Achieving Rounded Corners in Internet Explorer for jQuery UI with DD_roundies

April 2020 note: Hi! Just a quick note to say that this post is pretty old, and might contain outdated advice or links. We're keeping it online, but recommend that you check newer posts to see if there's a better approach.

jQuery UI is built upon a powerful CSS Framework, including round corners that utilize CSS3’s border-radius property. Unfortunately, CSS3 border-radius is only supported by Safari and Firefox, leaving browsers such as Internet Explorer to gracefully degrade to square corners. In many cases this is an acceptable fallback, but for those websites that really need to look “just right” in all major browsers, a workaround is needed. We recently experimented with the DD_roundies library and found it to be a promising solution to this problem.

A Quick Disclaimer: Let us point out that this is not an official jQuery UI recommended approach. Despite our status as jQuery UI team members, this particular technique is not endorsed by the project and is merely something we found interesting.

What is DD_roundies?

DD_roundies is a javascript library authored by Drew Diller which offers a new approach to bringing rounded corners to Internet Explorer (a browser notorious for its CSS shortcomings). DD_roundies uses IE’s proprietary VML drawing language to create small images representing each corner of an element to be rounded. The script is smart enough to figure out quite a lot about its environment, such as element dimensions, border appearance and even background image and color, and uses all of this information to draw and position each VML image to appear seamlessly integrated in an interface.

Applying DD_roundies to jQuery UI

Since the round corners in jQuery UI’s new CSS Framework do not apply to Internet Explorer, we thought DD_roundies might offer a decent workaround. We downloaded a fresh copy of a demo page from jQuery UI ThemeRoller and also grabbed a copy of the DD_roundies source code and linked it to the demo.html page. Since DD_roundies works with selectors - much like jQuery - it is quite easy to apply it to elements on a page. For example, the following code would apply an 8px corner radius on all 4 corners of all elements with a class of myContainer:

DD_roundies.addRule('.myContainer', '8px');

The second argument of DD_roundies’ addRule method allows for CSS-like values for each corner as well, for instance, you could apply a different radius to each corner by passing values in “TL TR BR BL” order ( '8px 10px 5px 3px' ). This capability allows for a very convenient mapping to jQuery UI’s CSS Framework classes, and allows us to apply DD_roundies to jQuery UI in a few short lines, like so:

DD_roundies.addRule('.ui-corner-all', '8px');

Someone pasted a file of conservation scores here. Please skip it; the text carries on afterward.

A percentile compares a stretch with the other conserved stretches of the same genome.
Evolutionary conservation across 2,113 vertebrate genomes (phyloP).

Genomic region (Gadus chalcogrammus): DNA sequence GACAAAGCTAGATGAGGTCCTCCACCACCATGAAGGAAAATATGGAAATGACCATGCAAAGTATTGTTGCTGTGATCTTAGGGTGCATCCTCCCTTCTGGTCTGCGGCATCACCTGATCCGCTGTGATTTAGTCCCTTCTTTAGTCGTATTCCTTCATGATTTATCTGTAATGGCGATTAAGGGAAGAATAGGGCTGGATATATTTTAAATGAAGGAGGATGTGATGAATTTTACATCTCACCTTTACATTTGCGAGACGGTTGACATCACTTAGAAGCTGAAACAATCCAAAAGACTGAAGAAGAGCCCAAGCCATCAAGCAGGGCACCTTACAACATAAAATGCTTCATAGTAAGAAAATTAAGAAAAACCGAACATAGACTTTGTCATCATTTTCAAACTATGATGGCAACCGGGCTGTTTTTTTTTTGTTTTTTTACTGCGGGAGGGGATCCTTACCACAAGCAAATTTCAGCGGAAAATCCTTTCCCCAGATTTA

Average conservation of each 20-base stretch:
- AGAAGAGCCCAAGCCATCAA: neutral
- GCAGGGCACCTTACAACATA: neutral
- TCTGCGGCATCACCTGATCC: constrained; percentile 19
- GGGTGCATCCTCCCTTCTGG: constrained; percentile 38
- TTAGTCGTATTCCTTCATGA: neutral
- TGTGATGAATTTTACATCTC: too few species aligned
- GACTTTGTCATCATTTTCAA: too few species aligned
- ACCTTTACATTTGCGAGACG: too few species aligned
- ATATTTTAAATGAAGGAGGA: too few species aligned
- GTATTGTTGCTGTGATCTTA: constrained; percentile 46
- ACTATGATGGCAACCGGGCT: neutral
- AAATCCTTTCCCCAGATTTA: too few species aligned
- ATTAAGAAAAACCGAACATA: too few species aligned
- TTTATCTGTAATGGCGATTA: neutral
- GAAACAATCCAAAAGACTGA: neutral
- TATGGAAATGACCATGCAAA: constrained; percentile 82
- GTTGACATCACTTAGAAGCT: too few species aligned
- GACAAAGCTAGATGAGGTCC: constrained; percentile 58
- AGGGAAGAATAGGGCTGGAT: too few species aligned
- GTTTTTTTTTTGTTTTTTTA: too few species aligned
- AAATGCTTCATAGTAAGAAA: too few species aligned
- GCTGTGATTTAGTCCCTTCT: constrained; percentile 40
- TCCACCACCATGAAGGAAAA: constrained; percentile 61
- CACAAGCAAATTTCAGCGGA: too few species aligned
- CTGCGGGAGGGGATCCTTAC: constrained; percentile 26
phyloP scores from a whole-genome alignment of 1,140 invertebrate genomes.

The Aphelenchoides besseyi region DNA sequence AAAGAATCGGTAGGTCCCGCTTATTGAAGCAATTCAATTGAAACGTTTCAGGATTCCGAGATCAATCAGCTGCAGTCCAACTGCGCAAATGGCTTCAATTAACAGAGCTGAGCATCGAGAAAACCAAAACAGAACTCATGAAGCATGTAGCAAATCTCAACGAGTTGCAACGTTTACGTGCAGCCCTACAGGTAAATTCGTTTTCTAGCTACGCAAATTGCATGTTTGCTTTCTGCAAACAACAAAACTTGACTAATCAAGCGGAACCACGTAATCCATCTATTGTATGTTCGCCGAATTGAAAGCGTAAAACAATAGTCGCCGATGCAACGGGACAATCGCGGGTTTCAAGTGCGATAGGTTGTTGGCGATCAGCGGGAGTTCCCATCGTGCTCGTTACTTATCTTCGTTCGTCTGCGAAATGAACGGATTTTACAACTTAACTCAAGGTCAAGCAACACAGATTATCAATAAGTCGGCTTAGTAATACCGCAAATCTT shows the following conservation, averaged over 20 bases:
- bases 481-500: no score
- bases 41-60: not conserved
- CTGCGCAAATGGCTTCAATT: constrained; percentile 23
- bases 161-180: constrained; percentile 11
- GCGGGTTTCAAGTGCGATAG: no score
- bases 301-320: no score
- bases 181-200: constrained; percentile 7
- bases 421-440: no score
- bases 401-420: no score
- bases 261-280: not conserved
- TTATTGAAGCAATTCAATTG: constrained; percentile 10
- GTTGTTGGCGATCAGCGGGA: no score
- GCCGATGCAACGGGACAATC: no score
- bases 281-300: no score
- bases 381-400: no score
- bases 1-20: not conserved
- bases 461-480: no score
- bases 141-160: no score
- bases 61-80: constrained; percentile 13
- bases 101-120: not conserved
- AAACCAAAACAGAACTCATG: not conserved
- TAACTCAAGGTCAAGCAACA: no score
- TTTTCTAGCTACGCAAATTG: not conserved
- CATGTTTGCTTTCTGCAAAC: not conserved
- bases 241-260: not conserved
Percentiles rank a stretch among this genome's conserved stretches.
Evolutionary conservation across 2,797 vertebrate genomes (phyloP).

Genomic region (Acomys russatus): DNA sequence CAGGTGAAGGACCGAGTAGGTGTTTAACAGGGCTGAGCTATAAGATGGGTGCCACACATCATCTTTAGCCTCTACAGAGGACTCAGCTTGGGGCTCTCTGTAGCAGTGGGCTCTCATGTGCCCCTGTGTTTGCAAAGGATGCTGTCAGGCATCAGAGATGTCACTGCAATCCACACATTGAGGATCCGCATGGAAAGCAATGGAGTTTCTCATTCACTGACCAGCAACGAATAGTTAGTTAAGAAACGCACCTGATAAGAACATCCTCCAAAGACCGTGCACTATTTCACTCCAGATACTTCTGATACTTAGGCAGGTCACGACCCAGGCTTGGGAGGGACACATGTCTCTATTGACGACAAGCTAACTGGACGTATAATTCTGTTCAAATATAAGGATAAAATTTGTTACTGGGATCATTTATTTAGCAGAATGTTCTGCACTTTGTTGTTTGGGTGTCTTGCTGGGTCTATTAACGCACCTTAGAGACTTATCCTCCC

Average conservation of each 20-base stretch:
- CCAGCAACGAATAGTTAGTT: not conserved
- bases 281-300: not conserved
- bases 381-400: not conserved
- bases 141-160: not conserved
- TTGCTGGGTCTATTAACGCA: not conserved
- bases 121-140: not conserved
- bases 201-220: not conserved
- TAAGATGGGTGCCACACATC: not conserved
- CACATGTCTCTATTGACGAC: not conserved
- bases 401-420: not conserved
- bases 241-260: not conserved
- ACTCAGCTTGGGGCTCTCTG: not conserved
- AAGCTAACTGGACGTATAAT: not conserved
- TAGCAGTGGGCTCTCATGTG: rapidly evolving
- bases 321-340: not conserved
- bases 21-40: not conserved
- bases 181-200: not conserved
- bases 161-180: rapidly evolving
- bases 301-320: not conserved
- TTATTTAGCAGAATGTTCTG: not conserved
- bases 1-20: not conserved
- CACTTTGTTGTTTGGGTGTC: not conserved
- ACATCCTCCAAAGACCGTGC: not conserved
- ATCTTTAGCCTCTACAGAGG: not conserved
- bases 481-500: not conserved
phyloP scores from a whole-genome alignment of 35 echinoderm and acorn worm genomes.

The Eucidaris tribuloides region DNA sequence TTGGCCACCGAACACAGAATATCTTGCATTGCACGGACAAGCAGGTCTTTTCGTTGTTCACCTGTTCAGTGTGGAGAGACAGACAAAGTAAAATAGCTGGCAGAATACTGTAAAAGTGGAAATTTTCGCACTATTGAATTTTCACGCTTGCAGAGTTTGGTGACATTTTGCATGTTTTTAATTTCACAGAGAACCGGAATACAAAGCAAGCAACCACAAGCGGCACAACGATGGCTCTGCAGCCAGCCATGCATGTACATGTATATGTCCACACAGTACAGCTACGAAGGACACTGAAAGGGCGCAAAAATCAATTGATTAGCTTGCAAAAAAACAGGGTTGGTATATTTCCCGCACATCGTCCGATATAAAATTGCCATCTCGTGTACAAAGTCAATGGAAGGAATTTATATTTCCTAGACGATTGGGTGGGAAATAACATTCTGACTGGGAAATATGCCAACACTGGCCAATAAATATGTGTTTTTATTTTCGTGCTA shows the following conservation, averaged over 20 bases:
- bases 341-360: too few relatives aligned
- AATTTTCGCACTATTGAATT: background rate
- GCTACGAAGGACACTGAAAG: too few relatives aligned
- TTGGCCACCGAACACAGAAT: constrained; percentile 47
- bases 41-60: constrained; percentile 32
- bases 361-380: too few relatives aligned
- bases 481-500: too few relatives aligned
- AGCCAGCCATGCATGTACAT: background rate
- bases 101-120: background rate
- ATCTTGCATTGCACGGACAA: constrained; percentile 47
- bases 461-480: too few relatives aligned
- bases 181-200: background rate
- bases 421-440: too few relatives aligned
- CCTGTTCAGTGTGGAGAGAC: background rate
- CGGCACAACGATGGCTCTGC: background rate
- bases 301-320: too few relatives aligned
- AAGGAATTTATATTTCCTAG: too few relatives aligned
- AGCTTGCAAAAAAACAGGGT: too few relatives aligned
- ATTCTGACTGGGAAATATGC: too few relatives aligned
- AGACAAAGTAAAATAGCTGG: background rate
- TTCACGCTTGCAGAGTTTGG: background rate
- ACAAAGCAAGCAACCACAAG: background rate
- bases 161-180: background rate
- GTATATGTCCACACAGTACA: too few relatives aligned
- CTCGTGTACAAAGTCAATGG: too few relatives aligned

DD_roundies.addRule('.ui-corner-top', '8px 8px 0 0');
DD_roundies.addRule('.ui-corner-bottom', '0 0 8px 8px');
DD_roundies.addRule('.ui-corner-right', '0 8px 8px 0');
DD_roundies.addRule('.ui-corner-left', '8px 0 0 8px');
DD_roundies.addRule('.ui-corner-tl', '8px 0 0 0');
DD_roundies.addRule('.ui-corner-tr', '0 8px 0 0');
DD_roundies.addRule('.ui-corner-br', '0 0 8px 0');
DD_roundies.addRule('.ui-corner-bl', '0 0 0 8px');

…or in a more convenient jQuery function where the corner radius is passed as an argument:

$.uicornerfix = function(r){
  DD_roundies.addRule('.ui-corner-all', r);
  DD_roundies.addRule('.ui-corner-top', r+' '+r+' 0 0');
  DD_roundies.addRule('.ui-corner-bottom', '0 0 '+r+' '+r);
  DD_roundies.addRule('.ui-corner-right', '0 '+r+' '+r+' 0');
  DD_roundies.addRule('.ui-corner-left', r+' 0 0 '+r);
  DD_roundies.addRule('.ui-corner-tl', r+' 0 0 0');
  DD_roundies.addRule('.ui-corner-tr', '0 '+r+' 0 0');
  DD_roundies.addRule('.ui-corner-br', '0 0 '+r+' 0');
  DD_roundies.addRule('.ui-corner-bl', '0 0 0 '+r);

With the function above included, we can now call the following code to apply a corner radius to the jQuery UI CSS Framework like this:


Note: DD_roundies waits for DOM readiness on its own, so you don’t need to wait for DOM ready to call the function.

The Result

To see the effect of DD_roundies, view the following demo page in Internet Explorer:

Demo Page: DD_roundies applied to jQuery UI

As you can see, it’s not perfect. It seems to mess with some of the jQuery UI widget padding here and there, but overall we’re quite impressed with how well it handles the appearance. It even works with some of the hover states, such as the arrows in the datepicker. Obviously, this is not production-ready, but we think it’s pretty neat nonetheless.

Anyone Care to Run with This?

Since the new framework classes are very easy to find and manipulate using javascript, you could approach this problem with a number of corner-rounding libraries. We would love to hear your ideas for either fine-tuning this approach or an entirely different approach to the problem. If you have ideas, let us know!

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